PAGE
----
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Data sharing is at the heart of how we do business today. We’ve come to expect that we can easily collaborate with co-workers, customers, vendors, etc. across the globe, on our own terms, with plenty of resources at our fingertips to facilitate our needs. It’s something we take for granted — we don’t even think about it, we just do it. Privacy and security have created a few obstacles over the years, especially since the U.S. does not have broad federal privacy laws to comply with, but Safe Harbor has traditionally served as a framework for how we handle data – until now.
Last week, the European courts ruled the 15-year-old Safe Harbor pact is now invalid, citing that it violates privacy rights. This has a direct impact on U.S. companies and how they operate overseas.
The court’s decision was based on the case of an Austrian named Max Schrems that involved Facebook’s transfer of data from Ireland to the U.S. Under today’s decision, transfers to U.S.-based businesses under Safe Harbor are no longer valid. If we put that ruling into context, currently over 4,000 businesses rely on Safe Harbor today – and are impacted by this decision. This means that without alternative legal solutions in place, any business that sends data to the U.S. from the EU risks fines or orders to suspend transfers.
Faced with the fact that collaboration with EU-based organizations has come to an abrupt halt for those companies relying solely on Safe Harbor, all organizations are left wondering what to do next. Some companies might even be unaware they are violating the ruling, especially if they are relying on cloud-based services where data can be stored in any number of locations and by a number of different subcontractors.
Without Safe Harbor, alternatives for protection at the moment include EU model contract clauses and binding corporate rules (BCRs), although the latter involve a sometimes lengthy approval process by European regulators. Many businesses, anticipating the legal issues with Safe Harbor, have already been using model clauses as a method for carrying out international data transfers.
At a minimum, businesses should begin to make an assessment of other options. Look at data flows. Assess scale and sensitivity of information that needs to be shared. Look at existing contracts with cloud vendors – they might already include the use of model clauses. If they do not, try to find one that does, or modify your existing agreements. If you don’t use a vendor, see if you can obtain consent for data export from the appropriate parties to reduce workflow interruptions while seeking a longer-term solution. As part of your assessment, call your data privacy lawyer to make sure you have covered every angle. For example, if you have multiple subsidiaries all sending data outside of Europe, you may need multiple model clauses, which can create contractual complexities.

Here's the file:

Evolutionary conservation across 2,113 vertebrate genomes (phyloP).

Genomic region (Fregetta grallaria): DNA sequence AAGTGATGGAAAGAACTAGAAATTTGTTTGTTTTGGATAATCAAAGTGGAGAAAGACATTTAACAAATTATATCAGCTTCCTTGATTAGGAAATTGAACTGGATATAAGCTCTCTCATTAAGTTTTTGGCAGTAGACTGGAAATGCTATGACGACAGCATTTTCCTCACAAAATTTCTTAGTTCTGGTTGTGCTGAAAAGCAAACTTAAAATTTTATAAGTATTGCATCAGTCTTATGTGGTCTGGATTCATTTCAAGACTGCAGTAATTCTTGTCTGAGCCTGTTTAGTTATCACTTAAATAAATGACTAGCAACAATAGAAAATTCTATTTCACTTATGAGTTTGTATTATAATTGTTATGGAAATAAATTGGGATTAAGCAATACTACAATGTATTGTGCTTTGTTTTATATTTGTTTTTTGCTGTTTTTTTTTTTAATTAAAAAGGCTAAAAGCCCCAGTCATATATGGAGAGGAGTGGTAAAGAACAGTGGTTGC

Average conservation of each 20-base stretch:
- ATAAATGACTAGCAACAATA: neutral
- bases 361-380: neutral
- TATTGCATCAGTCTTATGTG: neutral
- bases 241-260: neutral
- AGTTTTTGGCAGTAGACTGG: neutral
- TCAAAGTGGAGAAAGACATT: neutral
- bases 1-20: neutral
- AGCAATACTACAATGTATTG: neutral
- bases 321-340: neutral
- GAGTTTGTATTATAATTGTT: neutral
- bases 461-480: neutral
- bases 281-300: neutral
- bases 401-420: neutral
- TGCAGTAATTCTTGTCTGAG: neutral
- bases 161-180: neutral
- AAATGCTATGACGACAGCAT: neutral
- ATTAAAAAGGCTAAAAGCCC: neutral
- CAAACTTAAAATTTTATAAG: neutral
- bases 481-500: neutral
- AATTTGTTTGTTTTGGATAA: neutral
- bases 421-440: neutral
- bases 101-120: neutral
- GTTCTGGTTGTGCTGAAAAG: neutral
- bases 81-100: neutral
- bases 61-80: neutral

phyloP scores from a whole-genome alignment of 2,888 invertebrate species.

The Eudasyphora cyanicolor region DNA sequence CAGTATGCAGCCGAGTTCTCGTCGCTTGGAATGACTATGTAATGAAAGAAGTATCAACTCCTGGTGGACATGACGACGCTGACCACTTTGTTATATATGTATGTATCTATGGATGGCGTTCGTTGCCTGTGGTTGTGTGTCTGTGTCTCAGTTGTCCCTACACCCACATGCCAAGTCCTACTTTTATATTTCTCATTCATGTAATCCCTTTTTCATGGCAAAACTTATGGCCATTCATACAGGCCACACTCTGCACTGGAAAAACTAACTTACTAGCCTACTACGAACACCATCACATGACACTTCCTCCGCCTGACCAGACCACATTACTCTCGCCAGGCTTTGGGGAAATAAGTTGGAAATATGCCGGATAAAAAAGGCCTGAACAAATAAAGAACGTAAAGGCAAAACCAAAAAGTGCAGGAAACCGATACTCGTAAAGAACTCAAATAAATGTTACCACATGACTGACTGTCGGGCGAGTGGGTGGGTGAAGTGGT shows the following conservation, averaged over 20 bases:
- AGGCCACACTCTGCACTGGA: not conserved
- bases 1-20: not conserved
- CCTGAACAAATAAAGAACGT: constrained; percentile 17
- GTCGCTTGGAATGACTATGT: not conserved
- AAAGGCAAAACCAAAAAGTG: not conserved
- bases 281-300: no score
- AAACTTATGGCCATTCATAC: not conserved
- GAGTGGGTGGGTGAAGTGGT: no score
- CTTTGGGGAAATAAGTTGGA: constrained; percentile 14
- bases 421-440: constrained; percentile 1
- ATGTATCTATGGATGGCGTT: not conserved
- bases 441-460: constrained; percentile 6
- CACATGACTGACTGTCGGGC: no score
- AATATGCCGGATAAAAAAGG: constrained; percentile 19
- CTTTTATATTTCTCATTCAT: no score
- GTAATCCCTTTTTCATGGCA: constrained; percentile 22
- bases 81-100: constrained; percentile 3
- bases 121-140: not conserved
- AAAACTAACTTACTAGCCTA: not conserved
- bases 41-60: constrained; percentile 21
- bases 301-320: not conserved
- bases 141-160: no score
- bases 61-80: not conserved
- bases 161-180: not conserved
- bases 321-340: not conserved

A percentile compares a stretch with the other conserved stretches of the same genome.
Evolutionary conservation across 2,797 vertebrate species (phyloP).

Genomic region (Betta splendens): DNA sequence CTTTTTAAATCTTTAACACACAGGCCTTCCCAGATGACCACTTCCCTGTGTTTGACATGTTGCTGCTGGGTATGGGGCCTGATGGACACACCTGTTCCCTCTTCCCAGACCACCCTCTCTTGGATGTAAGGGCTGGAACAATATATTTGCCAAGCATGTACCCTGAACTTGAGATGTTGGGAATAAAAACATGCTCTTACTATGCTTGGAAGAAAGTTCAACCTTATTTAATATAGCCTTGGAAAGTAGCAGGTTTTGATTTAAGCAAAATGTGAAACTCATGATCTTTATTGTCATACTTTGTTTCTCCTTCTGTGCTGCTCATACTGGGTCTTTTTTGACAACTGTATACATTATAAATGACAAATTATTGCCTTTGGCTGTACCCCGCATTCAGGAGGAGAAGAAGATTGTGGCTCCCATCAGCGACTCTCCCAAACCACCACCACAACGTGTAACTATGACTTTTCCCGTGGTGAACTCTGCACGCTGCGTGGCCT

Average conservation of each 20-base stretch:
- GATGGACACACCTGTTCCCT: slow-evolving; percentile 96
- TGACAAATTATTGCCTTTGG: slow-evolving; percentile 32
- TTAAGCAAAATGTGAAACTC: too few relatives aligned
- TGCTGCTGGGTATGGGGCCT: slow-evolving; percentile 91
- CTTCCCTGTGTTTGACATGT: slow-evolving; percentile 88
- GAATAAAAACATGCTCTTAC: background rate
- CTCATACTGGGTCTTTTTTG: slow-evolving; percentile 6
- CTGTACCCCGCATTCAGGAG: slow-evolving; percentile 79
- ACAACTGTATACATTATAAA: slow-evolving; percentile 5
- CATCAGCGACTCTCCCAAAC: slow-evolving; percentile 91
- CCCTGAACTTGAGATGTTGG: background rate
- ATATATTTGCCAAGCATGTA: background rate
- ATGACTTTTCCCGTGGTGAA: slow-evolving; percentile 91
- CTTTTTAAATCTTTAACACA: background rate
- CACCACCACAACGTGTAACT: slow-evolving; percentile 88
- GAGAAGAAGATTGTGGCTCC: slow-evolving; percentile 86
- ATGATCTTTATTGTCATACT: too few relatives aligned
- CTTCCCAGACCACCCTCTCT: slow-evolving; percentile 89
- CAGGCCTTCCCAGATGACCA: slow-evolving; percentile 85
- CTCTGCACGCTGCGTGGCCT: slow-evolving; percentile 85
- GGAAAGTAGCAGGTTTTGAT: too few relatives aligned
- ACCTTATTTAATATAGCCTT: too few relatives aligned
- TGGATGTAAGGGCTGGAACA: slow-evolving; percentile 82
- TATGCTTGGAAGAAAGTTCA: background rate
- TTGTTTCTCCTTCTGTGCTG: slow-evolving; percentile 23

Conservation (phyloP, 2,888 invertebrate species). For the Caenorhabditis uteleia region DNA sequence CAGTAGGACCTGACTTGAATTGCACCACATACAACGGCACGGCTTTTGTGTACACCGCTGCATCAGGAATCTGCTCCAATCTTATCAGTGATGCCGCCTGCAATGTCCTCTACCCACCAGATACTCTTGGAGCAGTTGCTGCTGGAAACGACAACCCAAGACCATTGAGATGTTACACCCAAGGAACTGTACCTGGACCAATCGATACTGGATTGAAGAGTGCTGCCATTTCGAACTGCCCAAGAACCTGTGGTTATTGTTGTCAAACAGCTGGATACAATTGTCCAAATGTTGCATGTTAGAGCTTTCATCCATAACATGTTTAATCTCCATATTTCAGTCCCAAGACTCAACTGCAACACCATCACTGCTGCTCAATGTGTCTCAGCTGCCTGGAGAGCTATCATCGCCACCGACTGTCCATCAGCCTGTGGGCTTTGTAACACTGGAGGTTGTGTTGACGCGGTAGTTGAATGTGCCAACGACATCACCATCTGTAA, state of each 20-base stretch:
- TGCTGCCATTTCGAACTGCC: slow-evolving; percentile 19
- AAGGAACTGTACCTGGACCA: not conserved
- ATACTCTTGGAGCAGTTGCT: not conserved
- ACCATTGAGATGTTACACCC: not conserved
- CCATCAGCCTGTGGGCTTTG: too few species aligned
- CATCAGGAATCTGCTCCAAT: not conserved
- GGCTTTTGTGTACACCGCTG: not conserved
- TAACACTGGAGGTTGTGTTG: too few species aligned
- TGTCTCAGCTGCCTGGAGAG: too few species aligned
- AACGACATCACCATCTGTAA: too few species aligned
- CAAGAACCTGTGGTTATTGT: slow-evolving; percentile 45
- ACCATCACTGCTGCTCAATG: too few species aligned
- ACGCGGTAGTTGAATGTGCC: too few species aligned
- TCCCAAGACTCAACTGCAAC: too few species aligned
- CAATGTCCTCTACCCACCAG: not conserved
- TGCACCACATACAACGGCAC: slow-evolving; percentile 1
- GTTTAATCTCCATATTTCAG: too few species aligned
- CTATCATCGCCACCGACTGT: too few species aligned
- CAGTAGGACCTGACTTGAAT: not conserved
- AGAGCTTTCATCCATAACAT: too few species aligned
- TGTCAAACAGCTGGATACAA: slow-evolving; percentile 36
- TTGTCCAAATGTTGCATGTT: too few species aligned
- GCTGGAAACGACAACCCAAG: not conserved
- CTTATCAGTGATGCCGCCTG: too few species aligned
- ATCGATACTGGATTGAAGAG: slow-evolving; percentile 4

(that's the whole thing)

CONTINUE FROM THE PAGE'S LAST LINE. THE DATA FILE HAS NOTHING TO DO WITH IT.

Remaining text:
While the immediate concerns have IT and legal teams scrambling, it’s important to recognize that this is not just an IT and legal issue. The executive team needs to take ownership and use a top-down approach to help prepare the company for the future. To stay ahead of the curve as data sovereignty evolves, consider adding a Chief Privacy Officer to the executive team. Addressing the issues of data privacy and data protection will require specialized knowledge and full-time attention to handle future regulations that will inevitably be put in place across the globe as other regions follow the EU’s lead.
For example, the U.S. has been in discussions with the EU since 2013 trying to come to terms on Safe Harbor 2.0. The ruling was most likely part of a political play, or at least welcome by those looking to bring EU legal demands into sharp focus, and should certainly accelerate negotiations. However, we’ll continue to see fundamental tension between the ongoing battle of U.S. national security interest versus the EU’s protection of the individual’s right to privacy and the handling of their personal data.
The stakes are high and data sharing should no longer be taken for granted. Companies and their cloud providers are more responsible than ever for their data sovereignty, and there is no one to point the finger at but themselves if they face consequences from ignoring or abusing data processes.
Scott Semel is executive vice president and general counsel at Intralinks.
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